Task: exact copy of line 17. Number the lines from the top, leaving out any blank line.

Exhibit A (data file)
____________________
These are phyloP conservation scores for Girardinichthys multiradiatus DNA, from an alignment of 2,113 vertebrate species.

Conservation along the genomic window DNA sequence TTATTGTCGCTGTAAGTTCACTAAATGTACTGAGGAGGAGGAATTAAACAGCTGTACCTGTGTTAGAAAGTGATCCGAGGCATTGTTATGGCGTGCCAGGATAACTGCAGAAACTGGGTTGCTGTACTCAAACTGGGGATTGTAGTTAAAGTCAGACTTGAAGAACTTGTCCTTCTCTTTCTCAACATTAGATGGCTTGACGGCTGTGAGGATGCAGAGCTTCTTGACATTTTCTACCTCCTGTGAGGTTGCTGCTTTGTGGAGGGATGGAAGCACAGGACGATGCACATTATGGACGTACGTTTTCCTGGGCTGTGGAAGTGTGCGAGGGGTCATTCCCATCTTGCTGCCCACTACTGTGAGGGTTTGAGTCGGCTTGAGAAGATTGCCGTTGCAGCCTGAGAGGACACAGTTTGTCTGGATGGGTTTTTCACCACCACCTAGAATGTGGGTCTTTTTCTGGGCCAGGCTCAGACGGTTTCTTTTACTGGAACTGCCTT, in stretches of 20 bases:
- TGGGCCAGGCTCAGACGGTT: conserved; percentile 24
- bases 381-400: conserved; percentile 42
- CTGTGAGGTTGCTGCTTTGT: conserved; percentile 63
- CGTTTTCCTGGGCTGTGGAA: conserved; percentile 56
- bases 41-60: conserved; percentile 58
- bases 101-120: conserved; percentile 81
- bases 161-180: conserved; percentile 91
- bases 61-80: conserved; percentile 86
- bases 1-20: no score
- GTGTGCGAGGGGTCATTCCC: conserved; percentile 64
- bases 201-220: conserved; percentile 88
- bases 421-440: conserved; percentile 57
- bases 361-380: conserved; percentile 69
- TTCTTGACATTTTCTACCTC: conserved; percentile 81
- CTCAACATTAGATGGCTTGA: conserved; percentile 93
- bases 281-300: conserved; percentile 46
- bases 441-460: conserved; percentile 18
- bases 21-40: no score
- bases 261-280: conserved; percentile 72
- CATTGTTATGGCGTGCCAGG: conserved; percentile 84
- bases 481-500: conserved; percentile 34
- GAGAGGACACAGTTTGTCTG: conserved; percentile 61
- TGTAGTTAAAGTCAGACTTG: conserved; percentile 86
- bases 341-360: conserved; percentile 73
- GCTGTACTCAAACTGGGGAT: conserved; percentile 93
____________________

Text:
- CTCAACATTAGATGGCTTGA: conserved; percentile 93